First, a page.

The Ulcer of the Orient
The Arab world has hosted a veritable flood of German politicians in the past few months. After Foreign Minister Guido Westerwelle embarked upon his first trip to the Middle East, Chancellor Angela Merkel set out for the Gulf region. Such travel agendas give the impression that the Arab world plays a significant role for Germany with respect to political strategy.
But for some time now, increasing numbers of political analysts have been complaining that this is not the case at all. They are actually calling for enhanced German commitment – a commitment that is not entirely devoted to economic matters.
The subtext to this is often the fear that German influence on developments in this key political region will be marginalised. In this regard, the political scientist Eberhard Sandschneider from the German Council on Foreign Relations also recently criticised the lack of a German "strategic perspective" for the Gulf region.
There are at present good reasons for more intensive German political engagement with the Arab world, not least the desire of many Arab nations to see Germany step up its involvement. Germany still enjoys popularity in the Arab world, where it is viewed as a welcome partner. This is also due to the fact that Germany's colonial history does not include this part of the world.
Falling back on history
A second glimpse at the history books does however give rise to an interesting question: Is there an historic example of increased German political engagement in the Middle East?
There has only been a tangible German policy on the Middle East since Otto von Bismarck, the founder and first chancellor of the German Empire. Do those who espouse increased political pervasion of the Arab world perhaps hold him up as an example?
Analysis of Bismarck's policy on Egypt provides a clear illustration of how this leader viewed policy on the Middle East as a whole. But what course did Bismarck take with regard to Egypt, and what role did the nation on the Nile play in his overall foreign policy concept?
The framework is set
It was not only British Prime Minister Benjamin Disraeli who viewed the foundation of the German Empire in 1871 as a massive threat to European equilibrium. Traditional European powers – England, France, Russia, and Austria-Hungary – were opposed to any further expansion of this new power centre at the heart of Europe, and would have countered any attempts to increase that power by military means if necessary.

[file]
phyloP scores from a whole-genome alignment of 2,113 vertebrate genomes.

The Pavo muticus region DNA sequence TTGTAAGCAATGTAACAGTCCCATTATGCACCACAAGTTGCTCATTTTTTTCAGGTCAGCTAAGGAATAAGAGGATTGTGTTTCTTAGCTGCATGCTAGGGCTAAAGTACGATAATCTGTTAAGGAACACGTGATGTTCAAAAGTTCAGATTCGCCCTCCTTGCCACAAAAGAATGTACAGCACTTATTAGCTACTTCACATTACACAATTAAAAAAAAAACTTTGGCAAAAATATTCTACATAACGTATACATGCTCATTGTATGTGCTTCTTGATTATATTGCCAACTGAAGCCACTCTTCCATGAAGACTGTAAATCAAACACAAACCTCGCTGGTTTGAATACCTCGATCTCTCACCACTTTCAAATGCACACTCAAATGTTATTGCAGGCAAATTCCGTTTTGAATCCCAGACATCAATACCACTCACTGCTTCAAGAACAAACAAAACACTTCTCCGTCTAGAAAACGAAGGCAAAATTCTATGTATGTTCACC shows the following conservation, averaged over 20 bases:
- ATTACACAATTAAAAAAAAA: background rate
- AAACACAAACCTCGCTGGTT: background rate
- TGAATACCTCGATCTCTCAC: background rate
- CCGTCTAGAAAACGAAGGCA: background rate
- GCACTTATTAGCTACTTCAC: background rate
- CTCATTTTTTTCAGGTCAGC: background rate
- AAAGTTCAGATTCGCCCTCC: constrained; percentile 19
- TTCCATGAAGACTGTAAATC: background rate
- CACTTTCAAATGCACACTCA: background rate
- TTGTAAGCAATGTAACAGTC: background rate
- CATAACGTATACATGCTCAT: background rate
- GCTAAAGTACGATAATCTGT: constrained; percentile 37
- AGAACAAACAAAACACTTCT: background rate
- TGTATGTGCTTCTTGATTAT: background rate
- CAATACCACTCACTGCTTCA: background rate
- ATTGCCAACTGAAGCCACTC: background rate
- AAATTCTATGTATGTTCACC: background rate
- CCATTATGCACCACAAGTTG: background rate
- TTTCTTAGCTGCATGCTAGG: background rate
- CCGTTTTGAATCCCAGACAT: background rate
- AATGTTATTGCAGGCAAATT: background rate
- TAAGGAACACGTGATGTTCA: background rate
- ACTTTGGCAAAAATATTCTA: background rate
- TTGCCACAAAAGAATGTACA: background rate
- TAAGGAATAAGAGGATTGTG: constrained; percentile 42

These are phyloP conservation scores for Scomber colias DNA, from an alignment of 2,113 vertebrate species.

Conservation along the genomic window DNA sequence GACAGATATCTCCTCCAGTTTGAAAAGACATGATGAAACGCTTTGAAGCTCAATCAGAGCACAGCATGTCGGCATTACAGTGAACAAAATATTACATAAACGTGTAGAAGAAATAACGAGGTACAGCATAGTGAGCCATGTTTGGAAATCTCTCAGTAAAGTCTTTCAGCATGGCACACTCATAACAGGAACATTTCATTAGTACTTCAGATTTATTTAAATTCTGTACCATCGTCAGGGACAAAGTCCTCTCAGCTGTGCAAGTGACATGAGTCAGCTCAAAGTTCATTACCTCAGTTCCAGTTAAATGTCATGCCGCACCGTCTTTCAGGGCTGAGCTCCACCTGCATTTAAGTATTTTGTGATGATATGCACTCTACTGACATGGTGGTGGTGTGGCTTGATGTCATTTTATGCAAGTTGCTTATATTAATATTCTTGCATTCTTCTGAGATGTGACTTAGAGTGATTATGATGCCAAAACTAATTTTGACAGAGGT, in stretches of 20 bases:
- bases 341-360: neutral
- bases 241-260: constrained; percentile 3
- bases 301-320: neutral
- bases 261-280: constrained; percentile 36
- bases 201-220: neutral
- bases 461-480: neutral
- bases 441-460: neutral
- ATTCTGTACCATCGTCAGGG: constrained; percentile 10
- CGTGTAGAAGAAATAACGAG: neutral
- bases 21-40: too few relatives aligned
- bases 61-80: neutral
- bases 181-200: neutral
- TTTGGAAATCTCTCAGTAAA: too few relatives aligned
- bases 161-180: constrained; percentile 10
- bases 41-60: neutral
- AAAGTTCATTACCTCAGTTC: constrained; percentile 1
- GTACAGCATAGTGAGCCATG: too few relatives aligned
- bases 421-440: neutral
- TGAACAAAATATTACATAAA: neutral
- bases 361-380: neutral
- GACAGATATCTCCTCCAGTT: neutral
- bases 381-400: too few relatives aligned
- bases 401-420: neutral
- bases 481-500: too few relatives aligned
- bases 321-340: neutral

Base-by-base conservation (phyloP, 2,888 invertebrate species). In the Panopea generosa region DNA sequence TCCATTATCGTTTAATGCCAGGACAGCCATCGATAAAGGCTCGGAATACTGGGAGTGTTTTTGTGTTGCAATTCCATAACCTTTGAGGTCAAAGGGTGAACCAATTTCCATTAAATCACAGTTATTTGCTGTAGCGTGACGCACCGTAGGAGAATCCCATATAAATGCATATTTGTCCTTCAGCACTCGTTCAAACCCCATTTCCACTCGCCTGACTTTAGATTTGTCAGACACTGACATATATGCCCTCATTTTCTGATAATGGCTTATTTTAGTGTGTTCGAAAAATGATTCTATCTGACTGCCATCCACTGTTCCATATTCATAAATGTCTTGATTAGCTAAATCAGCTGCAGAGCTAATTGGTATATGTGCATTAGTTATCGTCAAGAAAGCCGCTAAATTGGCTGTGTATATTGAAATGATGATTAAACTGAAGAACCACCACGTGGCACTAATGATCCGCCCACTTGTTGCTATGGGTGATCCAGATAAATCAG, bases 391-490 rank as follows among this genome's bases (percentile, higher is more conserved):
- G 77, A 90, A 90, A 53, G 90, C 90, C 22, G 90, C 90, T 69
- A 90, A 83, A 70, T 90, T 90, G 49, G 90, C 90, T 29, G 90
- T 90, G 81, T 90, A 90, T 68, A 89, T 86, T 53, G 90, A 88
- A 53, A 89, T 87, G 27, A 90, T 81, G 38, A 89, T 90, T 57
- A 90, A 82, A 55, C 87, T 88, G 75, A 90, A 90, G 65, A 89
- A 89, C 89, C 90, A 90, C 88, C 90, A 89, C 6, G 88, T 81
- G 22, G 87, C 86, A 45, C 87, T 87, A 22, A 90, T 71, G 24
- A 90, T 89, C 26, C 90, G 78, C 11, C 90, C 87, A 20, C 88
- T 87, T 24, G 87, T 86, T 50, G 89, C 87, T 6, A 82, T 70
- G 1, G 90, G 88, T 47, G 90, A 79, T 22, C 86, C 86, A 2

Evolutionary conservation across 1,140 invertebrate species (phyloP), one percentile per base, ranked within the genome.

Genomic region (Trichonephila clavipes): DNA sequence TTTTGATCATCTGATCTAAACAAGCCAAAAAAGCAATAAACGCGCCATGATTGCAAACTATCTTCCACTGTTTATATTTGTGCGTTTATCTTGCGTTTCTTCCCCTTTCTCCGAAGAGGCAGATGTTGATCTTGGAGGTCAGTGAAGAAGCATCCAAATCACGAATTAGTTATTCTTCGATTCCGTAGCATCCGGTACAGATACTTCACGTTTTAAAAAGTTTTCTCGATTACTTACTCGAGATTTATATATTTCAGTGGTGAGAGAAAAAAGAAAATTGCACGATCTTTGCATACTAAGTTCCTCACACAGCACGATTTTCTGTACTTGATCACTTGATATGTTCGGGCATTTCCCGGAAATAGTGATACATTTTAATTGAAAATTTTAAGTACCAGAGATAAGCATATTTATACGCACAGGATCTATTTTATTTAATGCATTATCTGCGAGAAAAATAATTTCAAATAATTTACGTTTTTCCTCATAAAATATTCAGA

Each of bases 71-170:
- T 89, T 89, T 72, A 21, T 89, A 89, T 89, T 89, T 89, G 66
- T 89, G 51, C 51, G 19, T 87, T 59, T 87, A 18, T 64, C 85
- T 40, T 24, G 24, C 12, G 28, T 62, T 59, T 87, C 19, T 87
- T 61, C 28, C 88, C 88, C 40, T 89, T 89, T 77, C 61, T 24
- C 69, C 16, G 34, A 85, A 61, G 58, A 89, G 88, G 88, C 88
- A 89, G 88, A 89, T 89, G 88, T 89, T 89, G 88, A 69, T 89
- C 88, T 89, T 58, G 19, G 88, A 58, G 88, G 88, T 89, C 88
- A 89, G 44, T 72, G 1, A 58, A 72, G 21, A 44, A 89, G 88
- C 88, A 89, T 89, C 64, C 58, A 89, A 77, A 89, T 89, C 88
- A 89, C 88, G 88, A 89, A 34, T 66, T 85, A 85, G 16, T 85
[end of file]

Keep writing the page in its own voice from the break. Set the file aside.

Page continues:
This stance established the framework within which German foreign policy had to manoeuvre. Bismarck, a man blessed with immense political talent, fully recognised what this entailed and as a consequence, asserted the dogma of the saturation of the German Empire like a mantra.
The fear of losing something that had just been won of course led to a renunciation of any German imperial designs – a restriction that was very painful for large sections of the population at the time. This naturally applied to Egypt too, particularly as this country was already involved with two major European powers, England and France – nations that were averse to the idea of yet another party meddling in the affairs of Egypt.
Not that Bismarck was especially bothered by the renunciation of any direct political activity in Egypt, because he was not pursuing a genuine political goal there.
Throughout his political career, Bismarck's Egypt policy was always defined by its detachment from domestic matters. In addition, German businesses were not prevalent in Egypt and as a result exerted little pressure on the Imperial Chancellor. It is questionable whether Bismarck would have yielded at all to any such pressure, as his primary concern was to utilise policy on Egypt to further his own interests. He summed up the situation very clearly himself when he said: "The Egyptian question presents us with a useful terrain for political operations, but it is not an object of those."
Since Napoleon's attempt to capture Egypt in the year 1798, England and France had been waging a better battle for influence there, thereby offering up the potential for political point scoring. An opportunity that Bismarck was not going to pass up. According to what goal he was trying to fulfil at the time, he would sometimes side with the French, and other times with the English. When Bismarck played the Egypt trump card, however, it was primarily against England.